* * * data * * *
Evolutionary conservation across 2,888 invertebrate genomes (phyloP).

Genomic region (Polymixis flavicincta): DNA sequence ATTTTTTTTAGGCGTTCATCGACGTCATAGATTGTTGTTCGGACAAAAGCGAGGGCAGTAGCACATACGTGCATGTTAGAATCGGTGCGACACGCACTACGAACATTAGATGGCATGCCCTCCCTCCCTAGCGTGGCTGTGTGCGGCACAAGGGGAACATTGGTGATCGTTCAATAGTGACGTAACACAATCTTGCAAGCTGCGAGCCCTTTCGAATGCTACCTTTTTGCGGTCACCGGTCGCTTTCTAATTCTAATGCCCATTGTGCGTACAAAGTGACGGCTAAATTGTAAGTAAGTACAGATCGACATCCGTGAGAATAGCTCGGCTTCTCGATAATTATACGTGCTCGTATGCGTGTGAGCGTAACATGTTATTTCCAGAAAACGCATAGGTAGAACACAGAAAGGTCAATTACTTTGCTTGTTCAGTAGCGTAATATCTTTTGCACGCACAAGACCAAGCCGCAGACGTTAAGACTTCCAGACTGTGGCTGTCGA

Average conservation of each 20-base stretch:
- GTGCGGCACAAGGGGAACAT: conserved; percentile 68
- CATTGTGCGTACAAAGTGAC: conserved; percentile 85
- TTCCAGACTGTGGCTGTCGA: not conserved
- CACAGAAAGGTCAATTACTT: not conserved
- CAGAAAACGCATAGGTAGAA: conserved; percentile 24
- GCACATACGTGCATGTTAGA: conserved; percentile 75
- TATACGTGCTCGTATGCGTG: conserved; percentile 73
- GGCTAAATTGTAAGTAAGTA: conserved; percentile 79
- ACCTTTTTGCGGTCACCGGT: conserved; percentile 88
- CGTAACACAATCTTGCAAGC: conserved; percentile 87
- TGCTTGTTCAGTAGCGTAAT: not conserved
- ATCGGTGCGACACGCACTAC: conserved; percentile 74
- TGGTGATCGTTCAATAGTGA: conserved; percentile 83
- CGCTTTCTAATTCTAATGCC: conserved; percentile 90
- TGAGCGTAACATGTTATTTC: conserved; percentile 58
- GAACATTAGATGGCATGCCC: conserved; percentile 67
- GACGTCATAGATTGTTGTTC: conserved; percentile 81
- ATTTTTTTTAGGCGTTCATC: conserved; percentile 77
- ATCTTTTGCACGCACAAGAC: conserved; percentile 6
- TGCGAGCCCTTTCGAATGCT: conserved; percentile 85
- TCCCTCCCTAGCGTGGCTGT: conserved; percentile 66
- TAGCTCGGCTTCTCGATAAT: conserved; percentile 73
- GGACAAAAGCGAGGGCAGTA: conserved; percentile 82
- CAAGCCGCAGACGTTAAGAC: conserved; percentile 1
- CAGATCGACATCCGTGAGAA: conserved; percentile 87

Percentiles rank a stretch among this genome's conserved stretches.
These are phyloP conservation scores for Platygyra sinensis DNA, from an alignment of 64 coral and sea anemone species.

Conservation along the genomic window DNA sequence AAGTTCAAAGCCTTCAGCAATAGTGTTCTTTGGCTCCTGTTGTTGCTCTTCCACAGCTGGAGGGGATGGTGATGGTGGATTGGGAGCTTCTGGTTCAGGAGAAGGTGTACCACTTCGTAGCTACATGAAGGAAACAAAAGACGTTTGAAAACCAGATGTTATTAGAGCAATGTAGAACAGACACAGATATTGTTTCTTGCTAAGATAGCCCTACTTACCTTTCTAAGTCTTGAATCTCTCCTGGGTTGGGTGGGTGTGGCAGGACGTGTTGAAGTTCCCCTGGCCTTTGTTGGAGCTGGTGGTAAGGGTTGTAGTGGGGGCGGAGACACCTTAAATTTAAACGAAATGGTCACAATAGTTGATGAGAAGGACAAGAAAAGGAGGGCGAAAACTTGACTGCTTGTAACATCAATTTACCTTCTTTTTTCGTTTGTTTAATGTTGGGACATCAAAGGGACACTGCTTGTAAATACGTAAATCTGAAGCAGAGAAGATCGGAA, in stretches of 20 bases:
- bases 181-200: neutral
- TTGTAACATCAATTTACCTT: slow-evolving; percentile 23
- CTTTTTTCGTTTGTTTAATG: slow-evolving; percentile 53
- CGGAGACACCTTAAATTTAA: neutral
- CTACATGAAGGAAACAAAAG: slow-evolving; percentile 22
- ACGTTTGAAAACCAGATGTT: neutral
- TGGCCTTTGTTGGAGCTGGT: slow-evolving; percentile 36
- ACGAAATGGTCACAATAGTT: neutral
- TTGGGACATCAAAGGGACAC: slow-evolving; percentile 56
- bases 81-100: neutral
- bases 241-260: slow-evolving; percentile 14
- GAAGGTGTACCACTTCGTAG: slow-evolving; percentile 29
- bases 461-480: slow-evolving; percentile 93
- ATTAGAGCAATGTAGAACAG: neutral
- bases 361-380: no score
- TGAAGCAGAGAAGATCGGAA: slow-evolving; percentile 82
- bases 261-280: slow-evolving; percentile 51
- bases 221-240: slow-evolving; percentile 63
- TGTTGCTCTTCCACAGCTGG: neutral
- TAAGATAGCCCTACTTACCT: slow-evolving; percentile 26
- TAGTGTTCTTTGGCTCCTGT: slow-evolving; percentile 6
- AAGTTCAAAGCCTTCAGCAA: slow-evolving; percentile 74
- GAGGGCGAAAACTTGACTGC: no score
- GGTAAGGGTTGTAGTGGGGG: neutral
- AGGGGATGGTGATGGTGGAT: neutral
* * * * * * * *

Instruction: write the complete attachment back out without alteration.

Evolutionary conservation across 2,888 invertebrate genomes (phyloP).

Genomic region (Polymixis flavicincta): DNA sequence ATTTTTTTTAGGCGTTCATCGACGTCATAGATTGTTGTTCGGACAAAAGCGAGGGCAGTAGCACATACGTGCATGTTAGAATCGGTGCGACACGCACTACGAACATTAGATGGCATGCCCTCCCTCCCTAGCGTGGCTGTGTGCGGCACAAGGGGAACATTGGTGATCGTTCAATAGTGACGTAACACAATCTTGCAAGCTGCGAGCCCTTTCGAATGCTACCTTTTTGCGGTCACCGGTCGCTTTCTAATTCTAATGCCCATTGTGCGTACAAAGTGACGGCTAAATTGTAAGTAAGTACAGATCGACATCCGTGAGAATAGCTCGGCTTCTCGATAATTATACGTGCTCGTATGCGTGTGAGCGTAACATGTTATTTCCAGAAAACGCATAGGTAGAACACAGAAAGGTCAATTACTTTGCTTGTTCAGTAGCGTAATATCTTTTGCACGCACAAGACCAAGCCGCAGACGTTAAGACTTCCAGACTGTGGCTGTCGA

Average conservation of each 20-base stretch:
- GTGCGGCACAAGGGGAACAT: conserved; percentile 68
- CATTGTGCGTACAAAGTGAC: conserved; percentile 85
- TTCCAGACTGTGGCTGTCGA: not conserved
- CACAGAAAGGTCAATTACTT: not conserved
- CAGAAAACGCATAGGTAGAA: conserved; percentile 24
- GCACATACGTGCATGTTAGA: conserved; percentile 75
- TATACGTGCTCGTATGCGTG: conserved; percentile 73
- GGCTAAATTGTAAGTAAGTA: conserved; percentile 79
- ACCTTTTTGCGGTCACCGGT: conserved; percentile 88
- CGTAACACAATCTTGCAAGC: conserved; percentile 87
- TGCTTGTTCAGTAGCGTAAT: not conserved
- ATCGGTGCGACACGCACTAC: conserved; percentile 74
- TGGTGATCGTTCAATAGTGA: conserved; percentile 83
- CGCTTTCTAATTCTAATGCC: conserved; percentile 90
- TGAGCGTAACATGTTATTTC: conserved; percentile 58
- GAACATTAGATGGCATGCCC: conserved; percentile 67
- GACGTCATAGATTGTTGTTC: conserved; percentile 81
- ATTTTTTTTAGGCGTTCATC: conserved; percentile 77
- ATCTTTTGCACGCACAAGAC: conserved; percentile 6
- TGCGAGCCCTTTCGAATGCT: conserved; percentile 85
- TCCCTCCCTAGCGTGGCTGT: conserved; percentile 66
- TAGCTCGGCTTCTCGATAAT: conserved; percentile 73
- GGACAAAAGCGAGGGCAGTA: conserved; percentile 82
- CAAGCCGCAGACGTTAAGAC: conserved; percentile 1
- CAGATCGACATCCGTGAGAA: conserved; percentile 87

Percentiles rank a stretch among this genome's conserved stretches.
These are phyloP conservation scores for Platygyra sinensis DNA, from an alignment of 64 coral and sea anemone species.

Conservation along the genomic window DNA sequence AAGTTCAAAGCCTTCAGCAATAGTGTTCTTTGGCTCCTGTTGTTGCTCTTCCACAGCTGGAGGGGATGGTGATGGTGGATTGGGAGCTTCTGGTTCAGGAGAAGGTGTACCACTTCGTAGCTACATGAAGGAAACAAAAGACGTTTGAAAACCAGATGTTATTAGAGCAATGTAGAACAGACACAGATATTGTTTCTTGCTAAGATAGCCCTACTTACCTTTCTAAGTCTTGAATCTCTCCTGGGTTGGGTGGGTGTGGCAGGACGTGTTGAAGTTCCCCTGGCCTTTGTTGGAGCTGGTGGTAAGGGTTGTAGTGGGGGCGGAGACACCTTAAATTTAAACGAAATGGTCACAATAGTTGATGAGAAGGACAAGAAAAGGAGGGCGAAAACTTGACTGCTTGTAACATCAATTTACCTTCTTTTTTCGTTTGTTTAATGTTGGGACATCAAAGGGACACTGCTTGTAAATACGTAAATCTGAAGCAGAGAAGATCGGAA, in stretches of 20 bases:
- bases 181-200: neutral
- TTGTAACATCAATTTACCTT: slow-evolving; percentile 23
- CTTTTTTCGTTTGTTTAATG: slow-evolving; percentile 53
- CGGAGACACCTTAAATTTAA: neutral
- CTACATGAAGGAAACAAAAG: slow-evolving; percentile 22
- ACGTTTGAAAACCAGATGTT: neutral
- TGGCCTTTGTTGGAGCTGGT: slow-evolving; percentile 36
- ACGAAATGGTCACAATAGTT: neutral
- TTGGGACATCAAAGGGACAC: slow-evolving; percentile 56
- bases 81-100: neutral
- bases 241-260: slow-evolving; percentile 14
- GAAGGTGTACCACTTCGTAG: slow-evolving; percentile 29
- bases 461-480: slow-evolving; percentile 93
- ATTAGAGCAATGTAGAACAG: neutral
- bases 361-380: no score
- TGAAGCAGAGAAGATCGGAA: slow-evolving; percentile 82
- bases 261-280: slow-evolving; percentile 51
- bases 221-240: slow-evolving; percentile 63
- TGTTGCTCTTCCACAGCTGG: neutral
- TAAGATAGCCCTACTTACCT: slow-evolving; percentile 26
- TAGTGTTCTTTGGCTCCTGT: slow-evolving; percentile 6
- AAGTTCAAAGCCTTCAGCAA: slow-evolving; percentile 74
- GAGGGCGAAAACTTGACTGC: no score
- GGTAAGGGTTGTAGTGGGGG: neutral
- AGGGGATGGTGATGGTGGAT: neutral